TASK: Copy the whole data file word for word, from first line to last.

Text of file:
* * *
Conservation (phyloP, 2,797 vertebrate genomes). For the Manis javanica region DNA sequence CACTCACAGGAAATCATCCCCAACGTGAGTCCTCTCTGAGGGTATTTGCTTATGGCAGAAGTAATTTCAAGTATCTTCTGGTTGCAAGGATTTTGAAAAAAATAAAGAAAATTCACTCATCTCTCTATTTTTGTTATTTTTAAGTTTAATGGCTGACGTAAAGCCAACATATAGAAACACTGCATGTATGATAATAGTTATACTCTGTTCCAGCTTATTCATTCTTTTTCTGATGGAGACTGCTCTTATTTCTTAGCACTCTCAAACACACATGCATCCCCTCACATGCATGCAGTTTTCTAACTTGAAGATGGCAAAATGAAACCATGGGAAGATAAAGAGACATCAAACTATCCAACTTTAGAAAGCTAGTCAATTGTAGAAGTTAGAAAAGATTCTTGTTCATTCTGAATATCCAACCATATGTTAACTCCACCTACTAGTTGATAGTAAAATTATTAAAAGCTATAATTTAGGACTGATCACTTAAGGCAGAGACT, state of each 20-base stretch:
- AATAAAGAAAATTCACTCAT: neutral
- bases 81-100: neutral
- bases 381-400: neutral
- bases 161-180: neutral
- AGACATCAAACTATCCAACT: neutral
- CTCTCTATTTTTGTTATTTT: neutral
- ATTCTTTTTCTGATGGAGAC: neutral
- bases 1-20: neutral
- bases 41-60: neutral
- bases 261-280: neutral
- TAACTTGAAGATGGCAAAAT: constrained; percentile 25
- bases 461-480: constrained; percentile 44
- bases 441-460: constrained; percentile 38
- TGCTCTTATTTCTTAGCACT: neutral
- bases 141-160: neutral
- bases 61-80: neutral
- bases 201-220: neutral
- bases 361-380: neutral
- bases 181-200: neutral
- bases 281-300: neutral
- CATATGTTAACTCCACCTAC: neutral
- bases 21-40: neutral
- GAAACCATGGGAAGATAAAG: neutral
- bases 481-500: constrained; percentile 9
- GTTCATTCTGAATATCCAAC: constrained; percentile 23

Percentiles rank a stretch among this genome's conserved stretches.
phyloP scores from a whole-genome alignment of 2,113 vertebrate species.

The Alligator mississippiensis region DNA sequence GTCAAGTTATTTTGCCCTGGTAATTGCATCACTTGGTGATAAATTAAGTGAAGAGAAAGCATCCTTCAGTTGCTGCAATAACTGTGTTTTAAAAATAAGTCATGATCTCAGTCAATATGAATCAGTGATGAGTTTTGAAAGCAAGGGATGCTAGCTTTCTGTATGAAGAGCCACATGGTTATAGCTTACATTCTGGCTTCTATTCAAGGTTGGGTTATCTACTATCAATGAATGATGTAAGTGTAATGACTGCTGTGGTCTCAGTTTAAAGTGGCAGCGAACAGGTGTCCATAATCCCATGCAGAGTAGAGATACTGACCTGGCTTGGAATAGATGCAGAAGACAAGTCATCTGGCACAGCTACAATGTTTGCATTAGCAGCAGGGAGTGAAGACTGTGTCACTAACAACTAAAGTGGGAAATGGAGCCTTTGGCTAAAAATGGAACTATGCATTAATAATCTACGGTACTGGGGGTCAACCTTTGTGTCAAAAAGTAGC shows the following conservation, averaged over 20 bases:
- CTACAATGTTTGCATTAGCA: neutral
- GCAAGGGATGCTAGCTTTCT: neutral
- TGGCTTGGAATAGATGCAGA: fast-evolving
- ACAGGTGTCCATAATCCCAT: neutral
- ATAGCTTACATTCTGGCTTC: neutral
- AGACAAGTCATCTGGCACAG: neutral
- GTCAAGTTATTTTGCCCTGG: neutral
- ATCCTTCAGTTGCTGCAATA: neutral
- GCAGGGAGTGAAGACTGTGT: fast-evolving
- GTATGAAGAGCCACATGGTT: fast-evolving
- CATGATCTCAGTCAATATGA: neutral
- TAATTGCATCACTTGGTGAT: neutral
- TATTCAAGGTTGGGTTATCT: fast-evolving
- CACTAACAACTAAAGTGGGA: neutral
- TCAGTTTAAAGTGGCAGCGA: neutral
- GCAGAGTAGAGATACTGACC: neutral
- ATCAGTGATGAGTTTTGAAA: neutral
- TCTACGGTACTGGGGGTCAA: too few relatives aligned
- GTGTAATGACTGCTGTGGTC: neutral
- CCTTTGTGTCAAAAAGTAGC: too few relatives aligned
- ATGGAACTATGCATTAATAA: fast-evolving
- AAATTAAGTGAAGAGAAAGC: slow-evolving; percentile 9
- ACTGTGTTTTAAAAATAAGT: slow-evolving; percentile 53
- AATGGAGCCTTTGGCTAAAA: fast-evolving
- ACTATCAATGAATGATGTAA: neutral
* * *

Conservation (phyloP, 2,797 vertebrate genomes). For the Manis javanica region DNA sequence CACTCACAGGAAATCATCCCCAACGTGAGTCCTCTCTGAGGGTATTTGCTTATGGCAGAAGTAATTTCAAGTATCTTCTGGTTGCAAGGATTTTGAAAAAAATAAAGAAAATTCACTCATCTCTCTATTTTTGTTATTTTTAAGTTTAATGGCTGACGTAAAGCCAACATATAGAAACACTGCATGTATGATAATAGTTATACTCTGTTCCAGCTTATTCATTCTTTTTCTGATGGAGACTGCTCTTATTTCTTAGCACTCTCAAACACACATGCATCCCCTCACATGCATGCAGTTTTCTAACTTGAAGATGGCAAAATGAAACCATGGGAAGATAAAGAGACATCAAACTATCCAACTTTAGAAAGCTAGTCAATTGTAGAAGTTAGAAAAGATTCTTGTTCATTCTGAATATCCAACCATATGTTAACTCCACCTACTAGTTGATAGTAAAATTATTAAAAGCTATAATTTAGGACTGATCACTTAAGGCAGAGACT, state of each 20-base stretch:
- AATAAAGAAAATTCACTCAT: neutral
- bases 81-100: neutral
- bases 381-400: neutral
- bases 161-180: neutral
- AGACATCAAACTATCCAACT: neutral
- CTCTCTATTTTTGTTATTTT: neutral
- ATTCTTTTTCTGATGGAGAC: neutral
- bases 1-20: neutral
- bases 41-60: neutral
- bases 261-280: neutral
- TAACTTGAAGATGGCAAAAT: constrained; percentile 25
- bases 461-480: constrained; percentile 44
- bases 441-460: constrained; percentile 38
- TGCTCTTATTTCTTAGCACT: neutral
- bases 141-160: neutral
- bases 61-80: neutral
- bases 201-220: neutral
- bases 361-380: neutral
- bases 181-200: neutral
- bases 281-300: neutral
- CATATGTTAACTCCACCTAC: neutral
- bases 21-40: neutral
- GAAACCATGGGAAGATAAAG: neutral
- bases 481-500: constrained; percentile 9
- GTTCATTCTGAATATCCAAC: constrained; percentile 23

Percentiles rank a stretch among this genome's conserved stretches.
phyloP scores from a whole-genome alignment of 2,113 vertebrate species.

The Alligator mississippiensis region DNA sequence GTCAAGTTATTTTGCCCTGGTAATTGCATCACTTGGTGATAAATTAAGTGAAGAGAAAGCATCCTTCAGTTGCTGCAATAACTGTGTTTTAAAAATAAGTCATGATCTCAGTCAATATGAATCAGTGATGAGTTTTGAAAGCAAGGGATGCTAGCTTTCTGTATGAAGAGCCACATGGTTATAGCTTACATTCTGGCTTCTATTCAAGGTTGGGTTATCTACTATCAATGAATGATGTAAGTGTAATGACTGCTGTGGTCTCAGTTTAAAGTGGCAGCGAACAGGTGTCCATAATCCCATGCAGAGTAGAGATACTGACCTGGCTTGGAATAGATGCAGAAGACAAGTCATCTGGCACAGCTACAATGTTTGCATTAGCAGCAGGGAGTGAAGACTGTGTCACTAACAACTAAAGTGGGAAATGGAGCCTTTGGCTAAAAATGGAACTATGCATTAATAATCTACGGTACTGGGGGTCAACCTTTGTGTCAAAAAGTAGC shows the following conservation, averaged over 20 bases:
- CTACAATGTTTGCATTAGCA: neutral
- GCAAGGGATGCTAGCTTTCT: neutral
- TGGCTTGGAATAGATGCAGA: fast-evolving
- ACAGGTGTCCATAATCCCAT: neutral
- ATAGCTTACATTCTGGCTTC: neutral
- AGACAAGTCATCTGGCACAG: neutral
- GTCAAGTTATTTTGCCCTGG: neutral
- ATCCTTCAGTTGCTGCAATA: neutral
- GCAGGGAGTGAAGACTGTGT: fast-evolving
- GTATGAAGAGCCACATGGTT: fast-evolving
- CATGATCTCAGTCAATATGA: neutral
- TAATTGCATCACTTGGTGAT: neutral
- TATTCAAGGTTGGGTTATCT: fast-evolving
- CACTAACAACTAAAGTGGGA: neutral
- TCAGTTTAAAGTGGCAGCGA: neutral
- GCAGAGTAGAGATACTGACC: neutral
- ATCAGTGATGAGTTTTGAAA: neutral
- TCTACGGTACTGGGGGTCAA: too few relatives aligned
- GTGTAATGACTGCTGTGGTC: neutral
- CCTTTGTGTCAAAAAGTAGC: too few relatives aligned
- ATGGAACTATGCATTAATAA: fast-evolving
- AAATTAAGTGAAGAGAAAGC: slow-evolving; percentile 9
- ACTGTGTTTTAAAAATAAGT: slow-evolving; percentile 53
- AATGGAGCCTTTGGCTAAAA: fast-evolving
- ACTATCAATGAATGATGTAA: neutral